David McInturf of Bedslide, Medford, Ore., says, “Products for restylers who are after the work truck segment include items such as toolboxes – both in-bed and underbody – racks, tool bins and shelves for vans, heavy-duty springs (suspension), grille guards, side steps, graphics and lettering, computer desks, floor mats (mud), toppers and bed covers and, of course, Bedslide. Many more products are available for this channel of business, (a) great source of business.”
John Stethem from Century Truck Caps, Elkhart, Ind., says, “Today’s challenging economic environment has turned many truck accessories customers into value shoppers who are trying to preserve their cash by buying the lowest-price alternative in the market. -¦ Dealers and their salespeople need to help customers compare, feature by feature, the difference between ‘cheapest’ and ‘best value.'”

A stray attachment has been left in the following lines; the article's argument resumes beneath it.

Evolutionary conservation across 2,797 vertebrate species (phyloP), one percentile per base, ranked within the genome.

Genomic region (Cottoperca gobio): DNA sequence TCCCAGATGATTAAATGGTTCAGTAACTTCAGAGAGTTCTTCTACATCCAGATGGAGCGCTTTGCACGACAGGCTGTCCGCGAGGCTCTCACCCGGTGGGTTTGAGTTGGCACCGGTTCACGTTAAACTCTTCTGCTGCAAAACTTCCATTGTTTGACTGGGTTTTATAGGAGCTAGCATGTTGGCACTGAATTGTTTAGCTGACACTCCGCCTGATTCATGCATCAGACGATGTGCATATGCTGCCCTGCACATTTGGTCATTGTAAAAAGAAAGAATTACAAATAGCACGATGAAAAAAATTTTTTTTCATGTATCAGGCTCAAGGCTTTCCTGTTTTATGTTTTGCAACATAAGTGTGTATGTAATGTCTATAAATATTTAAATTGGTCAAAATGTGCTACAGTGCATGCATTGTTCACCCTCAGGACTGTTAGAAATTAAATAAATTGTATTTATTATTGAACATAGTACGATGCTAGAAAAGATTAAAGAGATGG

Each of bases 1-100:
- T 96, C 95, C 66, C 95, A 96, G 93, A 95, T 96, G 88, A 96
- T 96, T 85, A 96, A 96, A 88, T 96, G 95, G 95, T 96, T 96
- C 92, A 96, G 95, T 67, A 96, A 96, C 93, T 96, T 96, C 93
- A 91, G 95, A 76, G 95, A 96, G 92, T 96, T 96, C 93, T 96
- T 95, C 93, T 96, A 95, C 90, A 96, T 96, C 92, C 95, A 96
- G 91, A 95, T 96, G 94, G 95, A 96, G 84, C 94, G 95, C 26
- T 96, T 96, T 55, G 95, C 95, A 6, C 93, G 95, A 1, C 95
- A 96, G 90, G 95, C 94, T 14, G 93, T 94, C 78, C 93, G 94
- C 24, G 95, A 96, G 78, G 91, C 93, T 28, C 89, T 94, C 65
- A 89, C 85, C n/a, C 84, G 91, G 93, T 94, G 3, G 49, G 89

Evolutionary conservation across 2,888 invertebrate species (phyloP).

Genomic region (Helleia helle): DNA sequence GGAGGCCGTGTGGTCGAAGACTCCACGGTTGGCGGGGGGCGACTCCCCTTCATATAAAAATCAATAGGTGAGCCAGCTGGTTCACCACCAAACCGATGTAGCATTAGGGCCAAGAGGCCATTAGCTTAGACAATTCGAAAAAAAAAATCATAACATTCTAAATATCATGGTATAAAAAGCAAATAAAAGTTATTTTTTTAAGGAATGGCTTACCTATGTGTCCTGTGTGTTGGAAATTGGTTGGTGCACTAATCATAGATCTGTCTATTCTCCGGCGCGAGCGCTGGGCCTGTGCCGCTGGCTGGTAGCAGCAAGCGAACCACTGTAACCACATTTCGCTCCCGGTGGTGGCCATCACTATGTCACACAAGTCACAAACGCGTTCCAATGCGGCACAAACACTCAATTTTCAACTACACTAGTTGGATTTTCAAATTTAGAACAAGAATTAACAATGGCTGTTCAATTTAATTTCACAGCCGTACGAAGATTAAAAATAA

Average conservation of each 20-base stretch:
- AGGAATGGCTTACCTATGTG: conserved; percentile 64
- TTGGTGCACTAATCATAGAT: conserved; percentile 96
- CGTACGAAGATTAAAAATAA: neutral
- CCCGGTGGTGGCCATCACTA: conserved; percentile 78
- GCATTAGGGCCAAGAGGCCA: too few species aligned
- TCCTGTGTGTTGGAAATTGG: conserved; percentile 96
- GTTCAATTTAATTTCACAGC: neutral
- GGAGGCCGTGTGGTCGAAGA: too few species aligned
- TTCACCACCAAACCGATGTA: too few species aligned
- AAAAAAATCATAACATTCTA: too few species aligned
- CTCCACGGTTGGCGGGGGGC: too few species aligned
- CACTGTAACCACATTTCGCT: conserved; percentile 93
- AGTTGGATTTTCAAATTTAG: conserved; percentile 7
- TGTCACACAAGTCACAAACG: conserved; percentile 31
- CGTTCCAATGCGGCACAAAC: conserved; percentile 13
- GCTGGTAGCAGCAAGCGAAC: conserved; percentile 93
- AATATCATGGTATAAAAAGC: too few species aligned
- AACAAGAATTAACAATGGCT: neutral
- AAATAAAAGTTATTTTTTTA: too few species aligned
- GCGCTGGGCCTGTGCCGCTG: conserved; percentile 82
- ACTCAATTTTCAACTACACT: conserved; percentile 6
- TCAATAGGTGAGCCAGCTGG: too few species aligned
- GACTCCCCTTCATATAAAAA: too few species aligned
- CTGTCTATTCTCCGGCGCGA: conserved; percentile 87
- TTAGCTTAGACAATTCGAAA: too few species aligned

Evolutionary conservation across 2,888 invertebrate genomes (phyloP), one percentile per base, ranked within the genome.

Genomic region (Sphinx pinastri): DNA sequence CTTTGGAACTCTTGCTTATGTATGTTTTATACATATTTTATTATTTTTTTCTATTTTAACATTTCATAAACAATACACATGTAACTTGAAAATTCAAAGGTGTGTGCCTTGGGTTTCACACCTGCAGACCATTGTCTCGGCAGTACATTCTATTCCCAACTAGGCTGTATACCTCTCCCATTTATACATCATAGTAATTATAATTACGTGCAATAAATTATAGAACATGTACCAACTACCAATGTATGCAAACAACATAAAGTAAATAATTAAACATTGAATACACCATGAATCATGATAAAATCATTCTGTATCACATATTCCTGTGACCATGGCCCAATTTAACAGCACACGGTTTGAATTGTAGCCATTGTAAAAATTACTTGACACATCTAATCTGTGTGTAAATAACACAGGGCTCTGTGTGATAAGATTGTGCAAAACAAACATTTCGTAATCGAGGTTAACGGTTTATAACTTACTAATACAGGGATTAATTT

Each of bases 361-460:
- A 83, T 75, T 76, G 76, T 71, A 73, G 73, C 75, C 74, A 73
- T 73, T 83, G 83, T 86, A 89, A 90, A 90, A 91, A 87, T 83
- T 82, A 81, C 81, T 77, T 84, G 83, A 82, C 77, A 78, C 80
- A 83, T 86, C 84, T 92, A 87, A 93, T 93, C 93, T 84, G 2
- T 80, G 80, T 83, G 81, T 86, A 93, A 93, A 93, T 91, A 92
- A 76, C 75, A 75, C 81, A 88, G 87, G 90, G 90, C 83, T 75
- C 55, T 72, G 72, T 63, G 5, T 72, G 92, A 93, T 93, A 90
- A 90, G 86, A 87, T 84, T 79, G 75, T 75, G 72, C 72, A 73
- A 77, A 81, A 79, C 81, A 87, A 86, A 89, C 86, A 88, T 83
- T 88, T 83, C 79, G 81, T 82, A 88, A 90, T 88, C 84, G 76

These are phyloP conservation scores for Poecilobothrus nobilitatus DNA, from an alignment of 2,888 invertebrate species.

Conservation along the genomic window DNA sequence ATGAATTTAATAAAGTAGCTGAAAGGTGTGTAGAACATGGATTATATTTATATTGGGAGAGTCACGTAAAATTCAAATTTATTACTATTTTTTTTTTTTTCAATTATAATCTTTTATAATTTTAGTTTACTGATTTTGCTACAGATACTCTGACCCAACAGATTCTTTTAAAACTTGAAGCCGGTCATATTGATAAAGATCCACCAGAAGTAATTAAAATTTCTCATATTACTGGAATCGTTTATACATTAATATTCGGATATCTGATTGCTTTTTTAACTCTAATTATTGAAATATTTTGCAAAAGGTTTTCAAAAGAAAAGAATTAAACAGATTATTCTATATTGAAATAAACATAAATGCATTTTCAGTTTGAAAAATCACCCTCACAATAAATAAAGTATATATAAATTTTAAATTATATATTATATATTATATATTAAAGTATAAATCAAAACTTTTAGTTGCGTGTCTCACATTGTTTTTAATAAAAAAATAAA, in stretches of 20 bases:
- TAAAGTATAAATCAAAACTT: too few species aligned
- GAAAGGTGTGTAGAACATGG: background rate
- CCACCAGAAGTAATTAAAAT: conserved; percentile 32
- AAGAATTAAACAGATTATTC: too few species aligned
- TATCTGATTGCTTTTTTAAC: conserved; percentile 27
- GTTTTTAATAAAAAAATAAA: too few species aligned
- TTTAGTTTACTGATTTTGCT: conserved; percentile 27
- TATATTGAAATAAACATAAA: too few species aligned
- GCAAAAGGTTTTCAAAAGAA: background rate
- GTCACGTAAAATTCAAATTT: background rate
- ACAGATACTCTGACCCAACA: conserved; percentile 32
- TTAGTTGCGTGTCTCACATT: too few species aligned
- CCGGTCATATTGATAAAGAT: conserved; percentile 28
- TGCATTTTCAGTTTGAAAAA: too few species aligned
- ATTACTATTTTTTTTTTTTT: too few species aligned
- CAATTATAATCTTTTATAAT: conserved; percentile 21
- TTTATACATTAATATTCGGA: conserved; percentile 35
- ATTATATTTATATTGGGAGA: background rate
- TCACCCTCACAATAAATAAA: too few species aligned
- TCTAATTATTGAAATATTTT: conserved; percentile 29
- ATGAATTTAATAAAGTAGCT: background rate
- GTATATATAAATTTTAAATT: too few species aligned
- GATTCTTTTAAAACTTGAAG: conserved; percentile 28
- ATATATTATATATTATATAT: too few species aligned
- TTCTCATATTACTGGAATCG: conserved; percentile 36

Smart marketing goes a long way
Our second question dealt with some of the best ways to promote products and services for work trucks. McInturf starts us off with, “Best way to promote? Of course, have (the) proper displays in your showroom. Make sure they are clean and in proper working order. It’s not effective if displays are cluttered with nonrelated items.”
“Also use social media, trade-specific journals, e-mail, phone etc.,” he adds “The best way to promote work truck products is to set up a truck with an industry-specific setup such as one for contractors, or a glass company or a utility, etc. It does not have to be real specific – one layout may cover a number of industries.